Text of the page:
The race to free cash flow has been a top priority for practically every analyst and investor ever since the accounting debacles at Adelphia Communications Corp. and Enron Corp. put companies that rely on earnings before interest, taxes depreciation and amortization (EBITDA) out of favor.
But one influential analyst — Ray Katz of Bear Stearns & Co. — has cautioned investors to be careful what they wish for.
In a report issued Sept. 13, Katz used Cox Communications Inc. as a model to present a "what-if" scenario for a cable company that abandoned a growth and investment strategy in favor of one maximizing free cash flow immediately. The result is not a pretty picture.
For Cox, Katz created what he called the "Cash Cow" operating model, which instead of incorporating growth and investment would focus on slashing capital spending, slashing operating expenses to boost margins and raising rates to the maximum politically acceptable level.
First, it should be clarified that Cox in no way signs off on this type of model, and that Katz is using the company as an example only because it is a pure-play cable operator with three distinct product lines, no significant acquisitions and no pro forma results to skewer actual operating results.
(Incidentally, on Sept. 9, Cox revised its 2003 capital spending estimates downward to $1.6 billion from $2 billion, leading analysts to project that the company would exceed their earlier free cash flow estimates by two to three times — to between $100 million and $200 million in 2003, and by $500 million by 2007).
At first, the Cash Cow model appears to be a winner. With this new operating strategy, Cox would generate $1.3 billion in free cash flow, versus the $48 million Katz currently anticipates. In 2004, the Cash Cow model generates $1.4 billion in free cash flow, compared to $166 million under the old model.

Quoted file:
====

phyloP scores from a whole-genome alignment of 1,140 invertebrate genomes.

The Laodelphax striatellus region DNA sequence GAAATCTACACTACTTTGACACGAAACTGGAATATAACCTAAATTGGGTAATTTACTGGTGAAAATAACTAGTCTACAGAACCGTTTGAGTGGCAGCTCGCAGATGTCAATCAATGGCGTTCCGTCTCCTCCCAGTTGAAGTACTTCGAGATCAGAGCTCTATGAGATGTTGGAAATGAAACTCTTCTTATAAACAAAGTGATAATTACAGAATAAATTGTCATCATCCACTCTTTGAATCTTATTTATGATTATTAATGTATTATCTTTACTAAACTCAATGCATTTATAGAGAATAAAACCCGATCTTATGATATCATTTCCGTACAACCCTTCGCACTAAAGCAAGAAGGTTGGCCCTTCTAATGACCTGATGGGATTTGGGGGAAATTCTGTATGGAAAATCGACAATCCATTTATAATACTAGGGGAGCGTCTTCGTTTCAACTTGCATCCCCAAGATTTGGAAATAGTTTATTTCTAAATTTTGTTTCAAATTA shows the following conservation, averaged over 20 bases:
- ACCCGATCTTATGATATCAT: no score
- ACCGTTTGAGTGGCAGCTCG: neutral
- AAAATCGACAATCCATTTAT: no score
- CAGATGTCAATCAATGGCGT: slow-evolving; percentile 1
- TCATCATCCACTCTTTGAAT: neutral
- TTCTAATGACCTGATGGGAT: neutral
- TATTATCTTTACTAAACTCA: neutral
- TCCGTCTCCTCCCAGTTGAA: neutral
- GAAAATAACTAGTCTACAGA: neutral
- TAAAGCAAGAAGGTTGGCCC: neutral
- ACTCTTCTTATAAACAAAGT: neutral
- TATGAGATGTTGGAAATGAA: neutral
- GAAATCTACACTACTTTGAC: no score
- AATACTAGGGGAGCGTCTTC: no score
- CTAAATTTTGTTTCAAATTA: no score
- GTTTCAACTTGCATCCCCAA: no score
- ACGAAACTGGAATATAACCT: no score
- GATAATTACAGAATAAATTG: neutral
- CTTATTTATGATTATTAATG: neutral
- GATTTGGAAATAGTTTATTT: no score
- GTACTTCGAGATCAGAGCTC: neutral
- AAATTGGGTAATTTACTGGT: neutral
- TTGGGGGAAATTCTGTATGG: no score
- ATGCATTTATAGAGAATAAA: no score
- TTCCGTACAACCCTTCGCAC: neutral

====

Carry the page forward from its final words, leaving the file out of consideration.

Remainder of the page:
Over the five years between 2003 and 2007, the Cash Cow generates $8.1 billion in free cash flow, making Cox virtually debt-free by 2007. Meanwhile, the current growth model generates just $2.4 billion in free cash flow and leaves Cox with $6.4 billion of debt at the end of 2007, roughly a 2 times debt-to-EBITDA ratio.
Sounds great, doesn't it? But the Cash Cow has a dark side, Katz suggests.
The Cash Cow turns the cable plant into a wasting asset, creating decelerating customer and operating growth.
"By 2006, the business is in operational decline," Katz wrote.
While short-term free cash flow growth using the Cash Cow model is clearly superior, the estimated EBITDA compound annual growth rate is lower by 610 basis points — 7.4 percent, versus 13.4 percent under the growth model. In fact, according to Katz, EBITDA growth using the Cash Cow model starts to decline in 2004, and absolute EBITDA peaks in 2005 and decelerates in 2006.
Scaling back spending and investment causes customer growth to level off and decline by 29 percent by 2007, leaving direct-broadcast satellite to cannibalize the existing subscriber base with advanced product offerings like digital video recorders and high-definition television. Digital customers plunge 50 percent and high-speed data subscribers fall 34 percent over the same time frame.
With no money in the marketing, billing, information-technology or OSS budgets, it becomes increasingly difficult to market the bundle, and voice services begin to decline accordingly.
This also begins to affect the stock price, which should be of particular interest to investors.
Although Cox would be generating huge amounts of free cash flow, using three different valuation methods — enterprise value to EBITDA, discounted cash flow and equity yield — Cox's share price would range from $18.81 to $23.82, or 32 percent to 14 percent below the $27.68 it traded at when Katz wrote the report. Last Wednesday, Cox closed at $26.45.